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Benchmark

Benchmark Elm Programs

type alias Benchmark = Benchmark.Benchmark

Benchmarks that contain potential, in-progress, and completed runs.

To make these, try benchmark, compare, or scale, and organize them with describe.

Creating and Organizing Benchmarks

benchmark : String -> (() -> a) -> Benchmark

Benchmark a single function.

benchmark "head" (\_ -> List.head [1])

The name here should be short and descriptive. Ideally, it should also uniquely identify a single benchmark among your whole suite.

Your code is wrapped in an anonymous function, which we will call repeatedly to measure speed. Note that this is slightly slower than calling functions directly. This is OK! The point of this library is to reliably measure execution speed. In this case, we get more consistent results by calling them inside thunks like this.

Now, a note about benchmark design: when you first write benchmarks, you usually think something along the lines of "I need to test the worst possible complexity!" You should test this eventually, but it's a bad first step.

Instead, benchmark the smallest real sample. If your typical use of a data structure has 20 items, measure with 20 items. You'll get edge cases eventually, but it's better to get the basics right first. Solve the problems you know are real instead of inventing situations you may never encounter.

When you get the point where you know you need to measure a bunch of different sizes, we've got your back: that's what scale is for.

compare : String -> String -> (() -> a) -> String -> (() -> b) -> Benchmark

Run two benchmarks head-to-head. This is useful when optimizing data structures or other situations where you can make apples-to-apples comparisons between different approaches.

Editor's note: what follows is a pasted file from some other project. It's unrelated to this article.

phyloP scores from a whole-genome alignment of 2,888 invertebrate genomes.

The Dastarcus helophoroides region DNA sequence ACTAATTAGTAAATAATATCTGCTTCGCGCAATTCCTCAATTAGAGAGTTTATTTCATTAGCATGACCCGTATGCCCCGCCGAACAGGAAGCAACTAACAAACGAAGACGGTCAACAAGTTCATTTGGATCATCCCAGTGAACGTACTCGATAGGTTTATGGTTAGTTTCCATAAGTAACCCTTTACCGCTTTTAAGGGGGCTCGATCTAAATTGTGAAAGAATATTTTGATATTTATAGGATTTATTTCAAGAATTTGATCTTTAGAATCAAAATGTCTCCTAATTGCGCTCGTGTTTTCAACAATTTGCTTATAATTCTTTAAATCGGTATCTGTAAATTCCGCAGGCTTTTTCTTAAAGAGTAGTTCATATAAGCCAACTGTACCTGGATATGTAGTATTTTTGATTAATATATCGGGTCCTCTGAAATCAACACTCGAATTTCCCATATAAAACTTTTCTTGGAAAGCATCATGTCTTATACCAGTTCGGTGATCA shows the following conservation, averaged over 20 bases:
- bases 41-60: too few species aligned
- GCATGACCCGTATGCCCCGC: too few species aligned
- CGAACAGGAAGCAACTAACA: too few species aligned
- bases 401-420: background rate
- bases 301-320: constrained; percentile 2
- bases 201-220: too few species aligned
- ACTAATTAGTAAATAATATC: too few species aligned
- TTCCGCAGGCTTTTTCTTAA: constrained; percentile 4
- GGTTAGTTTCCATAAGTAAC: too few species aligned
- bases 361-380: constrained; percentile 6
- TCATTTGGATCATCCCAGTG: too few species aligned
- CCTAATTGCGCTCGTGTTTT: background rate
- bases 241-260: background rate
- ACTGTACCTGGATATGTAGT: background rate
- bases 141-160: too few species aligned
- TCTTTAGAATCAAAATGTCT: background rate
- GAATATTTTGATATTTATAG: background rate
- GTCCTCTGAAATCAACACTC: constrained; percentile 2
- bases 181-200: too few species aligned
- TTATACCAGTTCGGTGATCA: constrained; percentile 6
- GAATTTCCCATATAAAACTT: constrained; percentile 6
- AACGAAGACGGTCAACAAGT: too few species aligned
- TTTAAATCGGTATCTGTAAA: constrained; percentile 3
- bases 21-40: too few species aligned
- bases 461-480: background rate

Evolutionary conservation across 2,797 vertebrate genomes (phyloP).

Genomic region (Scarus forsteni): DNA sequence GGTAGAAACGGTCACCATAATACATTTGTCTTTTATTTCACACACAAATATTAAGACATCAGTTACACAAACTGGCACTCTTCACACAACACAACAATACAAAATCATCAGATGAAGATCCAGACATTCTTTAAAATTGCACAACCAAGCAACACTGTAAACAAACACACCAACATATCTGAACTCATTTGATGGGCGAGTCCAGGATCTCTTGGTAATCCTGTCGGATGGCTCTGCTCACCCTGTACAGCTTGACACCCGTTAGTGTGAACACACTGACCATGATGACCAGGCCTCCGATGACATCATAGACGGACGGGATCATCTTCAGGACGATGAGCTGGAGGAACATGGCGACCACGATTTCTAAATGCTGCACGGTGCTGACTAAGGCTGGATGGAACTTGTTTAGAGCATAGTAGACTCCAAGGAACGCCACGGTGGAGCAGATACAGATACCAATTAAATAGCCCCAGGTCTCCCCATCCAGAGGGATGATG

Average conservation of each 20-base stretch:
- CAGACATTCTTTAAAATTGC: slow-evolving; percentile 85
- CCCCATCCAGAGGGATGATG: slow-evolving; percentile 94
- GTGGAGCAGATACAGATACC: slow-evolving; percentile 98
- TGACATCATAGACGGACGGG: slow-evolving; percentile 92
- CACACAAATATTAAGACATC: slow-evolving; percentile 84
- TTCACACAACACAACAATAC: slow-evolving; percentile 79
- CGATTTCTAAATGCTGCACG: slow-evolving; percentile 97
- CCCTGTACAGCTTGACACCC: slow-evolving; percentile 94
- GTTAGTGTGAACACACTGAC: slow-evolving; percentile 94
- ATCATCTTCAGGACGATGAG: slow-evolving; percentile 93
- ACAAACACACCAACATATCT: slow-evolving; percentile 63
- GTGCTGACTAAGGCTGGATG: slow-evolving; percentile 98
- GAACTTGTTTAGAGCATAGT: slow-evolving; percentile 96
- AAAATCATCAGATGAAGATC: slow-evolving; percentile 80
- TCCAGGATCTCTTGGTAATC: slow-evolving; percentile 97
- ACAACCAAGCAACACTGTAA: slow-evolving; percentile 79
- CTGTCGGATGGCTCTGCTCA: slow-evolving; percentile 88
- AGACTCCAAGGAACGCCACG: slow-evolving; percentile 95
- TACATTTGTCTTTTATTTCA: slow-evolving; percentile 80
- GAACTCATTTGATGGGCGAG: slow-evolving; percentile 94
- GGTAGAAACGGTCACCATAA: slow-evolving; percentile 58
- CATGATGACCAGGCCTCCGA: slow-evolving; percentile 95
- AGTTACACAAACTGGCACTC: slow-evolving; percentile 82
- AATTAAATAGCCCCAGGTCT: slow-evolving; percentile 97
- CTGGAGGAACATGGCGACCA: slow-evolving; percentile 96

As with benchmark, the first argument is the name for the comparison. The other string arguments are the names of the functions that follow them directly.

compare "initialize"
    "Hamt"
    (\_ -> Array.HAMT.initialize 100 identity)
    "Core"
    (\_ -> Array.initialize 100 identity)

In addition to the general advice in benchmark, try as hard as possible to make the arguments the same. It wouldn't be a valid comparison if, in the example above, we told Array.HAMT to use 1,000 items instead of 100. In the cases where you can't get exactly the same arguments, at least try to match output.

scale : String -> List ( String, () -> a ) -> Benchmark

Specify scale benchmarks for a function. This is especially good for measuring the performance of your data structures under differently sized workloads.

Beware that large series can make very heavy benchmarks. Adjust your expectations and measurements accordingly!

For example, this benchmark will see how long it takes to get a dictionary size, where the size is powers of 10 between 1 and 100,000:

dictOfSize : Int -> Dict Int ()
dictOfSize size =
    List.range 0 size
        |> List.map (flip (,) ())
        |> Dict.fromList

dictSize : Benchmark
dictSize =
    List.range 0 5
        -- tip: prepare your data structures _outside_ the
        -- benchmark function. Here, we're measuring `Dict.size`
        -- without interference from `dictOfSize` and the
        -- functions that it uses.
        |> List.map ((^) 10)
        |> List.map (\size -> ( size, dictOfSize size ))
        -- now we have a list of structures, make benchmarks pass
        -- them to `scale`!
        |> List.map (\( size, target ) -> ( toString size, \_ -> Dict.size target ))
        |> scale "Dict.size"

Note: The API for this function is newer, and may change in the future than other functions. If you use it, please open an issue with your use case so we can know the right situations to optimize for in future releases.